Cavities and tooth decay
Cavities are usually caused by the acids from fermented carbohydrates, which affect canine tooth enamel and dentine, leading to structural damage and infection. Tooth decay is easily prevented by brushing or offering dental chew toys after meals.
How can I improve my dog’s dental health?
Giving your dog a healthy, balanced diet and offering them dental chews and toys can add positive benefits to your dog’s oral health but the best way to look after your dog’s teeth, if it’s possible to do so, is by regularly brushing them at home.
How to clean your dog’s teeth
- Similar to other dog grooming processes, it’s important to take some time to gradually introduce your dog to their new teeth cleaning routine, allowing them to get used to the equipment and the process. Even if it takes days or weeks, it’s important that they feel relaxed and comfortable.
- Start by gradually getting your dog used to having you handle their mouth. Once happy and comfortable, you can move on to the next step.
- Add some dog-friendly toothpaste to your finger and allow them to lick it off to get them accustomed to the taste. Then, show your dog its toothbrush so it can investigate it and get used to it. A soft finger brush can be a good tool to start with until your dog is more relaxed with the process.
- Once your dog is more confident with everything, start by brushing a couple of their teeth to get them used to the action and motion. Start by brushing the outside of their teeth, slowly followed by the inside.
- The more accepting your dog becomes of its new dental routine, the more time you can spend brushing their teeth, slowly building up to a full brushing routine and inspection at least a couple of times a week.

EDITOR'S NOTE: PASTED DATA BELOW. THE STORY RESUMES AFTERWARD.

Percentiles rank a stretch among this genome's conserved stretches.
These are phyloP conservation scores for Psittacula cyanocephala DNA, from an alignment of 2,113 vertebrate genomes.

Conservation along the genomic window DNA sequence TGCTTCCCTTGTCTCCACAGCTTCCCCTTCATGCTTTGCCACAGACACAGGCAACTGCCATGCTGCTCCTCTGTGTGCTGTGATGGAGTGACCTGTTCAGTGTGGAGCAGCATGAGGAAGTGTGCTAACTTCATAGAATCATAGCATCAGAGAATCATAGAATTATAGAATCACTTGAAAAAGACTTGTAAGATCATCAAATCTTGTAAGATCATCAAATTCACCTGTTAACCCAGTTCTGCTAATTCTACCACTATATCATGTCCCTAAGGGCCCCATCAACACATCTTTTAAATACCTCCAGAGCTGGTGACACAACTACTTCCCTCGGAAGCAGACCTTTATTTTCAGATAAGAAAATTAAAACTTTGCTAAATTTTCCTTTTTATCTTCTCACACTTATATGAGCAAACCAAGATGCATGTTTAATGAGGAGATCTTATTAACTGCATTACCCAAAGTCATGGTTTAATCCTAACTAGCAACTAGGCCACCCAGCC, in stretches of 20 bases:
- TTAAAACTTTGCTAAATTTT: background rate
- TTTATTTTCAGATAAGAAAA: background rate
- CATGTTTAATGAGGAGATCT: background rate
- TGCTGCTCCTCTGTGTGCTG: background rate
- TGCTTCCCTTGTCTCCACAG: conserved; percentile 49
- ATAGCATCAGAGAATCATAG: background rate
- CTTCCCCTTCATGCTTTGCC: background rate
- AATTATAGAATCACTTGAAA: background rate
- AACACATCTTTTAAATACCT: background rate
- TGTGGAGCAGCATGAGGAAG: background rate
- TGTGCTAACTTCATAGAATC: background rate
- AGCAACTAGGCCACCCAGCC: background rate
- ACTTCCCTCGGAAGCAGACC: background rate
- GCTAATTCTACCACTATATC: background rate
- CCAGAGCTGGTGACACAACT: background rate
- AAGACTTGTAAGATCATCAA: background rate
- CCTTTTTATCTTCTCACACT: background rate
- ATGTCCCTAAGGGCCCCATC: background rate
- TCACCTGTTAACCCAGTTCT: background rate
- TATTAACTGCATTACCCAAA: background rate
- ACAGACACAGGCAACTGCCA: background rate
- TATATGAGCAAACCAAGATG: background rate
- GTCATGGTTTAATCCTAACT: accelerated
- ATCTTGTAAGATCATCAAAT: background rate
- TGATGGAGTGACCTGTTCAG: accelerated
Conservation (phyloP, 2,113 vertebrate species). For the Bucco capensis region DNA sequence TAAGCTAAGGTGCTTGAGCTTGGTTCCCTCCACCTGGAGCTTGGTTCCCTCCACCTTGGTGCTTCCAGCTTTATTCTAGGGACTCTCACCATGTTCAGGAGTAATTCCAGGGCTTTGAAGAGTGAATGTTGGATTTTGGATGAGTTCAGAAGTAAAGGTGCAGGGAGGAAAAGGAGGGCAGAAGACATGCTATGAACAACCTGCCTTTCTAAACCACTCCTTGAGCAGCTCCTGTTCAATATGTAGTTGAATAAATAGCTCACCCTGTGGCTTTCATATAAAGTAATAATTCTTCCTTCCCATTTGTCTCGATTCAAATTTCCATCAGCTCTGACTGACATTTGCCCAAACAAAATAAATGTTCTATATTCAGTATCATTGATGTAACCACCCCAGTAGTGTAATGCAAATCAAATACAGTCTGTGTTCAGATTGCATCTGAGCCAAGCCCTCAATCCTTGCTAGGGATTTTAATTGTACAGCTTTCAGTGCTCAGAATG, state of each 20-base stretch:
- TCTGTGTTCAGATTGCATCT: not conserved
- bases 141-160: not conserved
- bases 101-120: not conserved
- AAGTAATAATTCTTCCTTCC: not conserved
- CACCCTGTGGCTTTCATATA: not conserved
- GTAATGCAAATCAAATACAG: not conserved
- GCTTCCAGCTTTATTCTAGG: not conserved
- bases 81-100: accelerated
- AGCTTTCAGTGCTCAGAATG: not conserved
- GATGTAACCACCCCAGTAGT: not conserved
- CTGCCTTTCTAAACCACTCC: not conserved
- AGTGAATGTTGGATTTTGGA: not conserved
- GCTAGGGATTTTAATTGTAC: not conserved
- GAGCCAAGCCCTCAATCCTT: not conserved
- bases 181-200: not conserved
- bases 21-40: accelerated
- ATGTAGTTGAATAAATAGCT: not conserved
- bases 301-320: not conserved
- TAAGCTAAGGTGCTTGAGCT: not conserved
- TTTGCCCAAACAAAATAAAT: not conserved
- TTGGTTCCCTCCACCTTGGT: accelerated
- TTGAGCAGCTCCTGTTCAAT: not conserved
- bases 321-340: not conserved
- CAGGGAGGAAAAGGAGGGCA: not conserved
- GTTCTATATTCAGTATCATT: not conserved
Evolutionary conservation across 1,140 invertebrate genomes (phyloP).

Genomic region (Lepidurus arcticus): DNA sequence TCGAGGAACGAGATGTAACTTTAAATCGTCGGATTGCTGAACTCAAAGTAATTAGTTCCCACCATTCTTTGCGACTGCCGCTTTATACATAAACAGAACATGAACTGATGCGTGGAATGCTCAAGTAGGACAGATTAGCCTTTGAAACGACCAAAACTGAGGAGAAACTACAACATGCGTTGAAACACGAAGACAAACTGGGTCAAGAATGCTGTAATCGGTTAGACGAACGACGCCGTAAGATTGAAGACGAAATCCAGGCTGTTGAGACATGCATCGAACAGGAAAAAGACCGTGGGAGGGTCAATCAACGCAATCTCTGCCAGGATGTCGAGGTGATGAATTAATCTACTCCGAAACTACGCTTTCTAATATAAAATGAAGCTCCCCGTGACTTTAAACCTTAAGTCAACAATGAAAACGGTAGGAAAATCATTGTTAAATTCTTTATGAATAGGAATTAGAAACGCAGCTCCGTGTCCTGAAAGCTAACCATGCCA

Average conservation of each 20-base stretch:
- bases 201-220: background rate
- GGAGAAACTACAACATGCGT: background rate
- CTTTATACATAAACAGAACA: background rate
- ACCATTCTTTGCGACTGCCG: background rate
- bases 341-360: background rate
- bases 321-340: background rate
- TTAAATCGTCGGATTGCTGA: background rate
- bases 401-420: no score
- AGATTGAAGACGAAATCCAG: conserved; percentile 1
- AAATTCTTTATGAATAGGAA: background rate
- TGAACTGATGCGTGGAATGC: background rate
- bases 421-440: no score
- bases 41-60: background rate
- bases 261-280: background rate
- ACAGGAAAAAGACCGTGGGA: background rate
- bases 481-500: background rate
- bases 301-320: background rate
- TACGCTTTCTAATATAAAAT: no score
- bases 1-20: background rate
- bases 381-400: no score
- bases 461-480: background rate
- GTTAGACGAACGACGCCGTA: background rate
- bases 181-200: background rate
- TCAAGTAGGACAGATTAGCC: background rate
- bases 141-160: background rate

- Finish off your dog’s routine with dental chews made from natural ingredients that support your dog’s healthy digestive system. Dental chews are designed to reach the back of the teeth where it’s difficult to get a brush, and their unique ridges help to work between the grooves, smaller spaces and gaps of your dog’s teeth to prevent the build-up of plaque and stimulate blood flow to the gums to prevent bad breath.
How often should dogs get their teeth cleaned?
To ensure healthy teeth and gums, once happy with their tooth brushing routine, you should aim to clean your dog’s teeth two to three times a week, giving their mouth a full inspection before cleaning to check for any unusual abnormalities or changes.
If you notice that your dog has a build-up of tartar on their teeth, it may be worth consulting with your vet to see if they would benefit from having their teeth professionally cleaned to remove the tartar and prevent any further problems.
How can I remove plaque from my dog’s teeth?
Plaque usually forms on a dog’s teeth within a few hours of eating a meal. If dealt with quickly, this gummy substance is easy to remove either by wiping with a cloth or brushing the teeth with dog toothpaste.
Plaque left unremoved combines with salts present in saliva and can harden to form tartar, which can harm a dog’s gums if left untreated. So it’s important to remove plaque as soon as it appears by establishing a good brushing routine to avoid oral problems and potential professional teeth clean.
Now you’ve established your dog’s teeth cleaning routine, why not browse our full range of dental products at Groomers for all of the essentials to keep their teeth in check?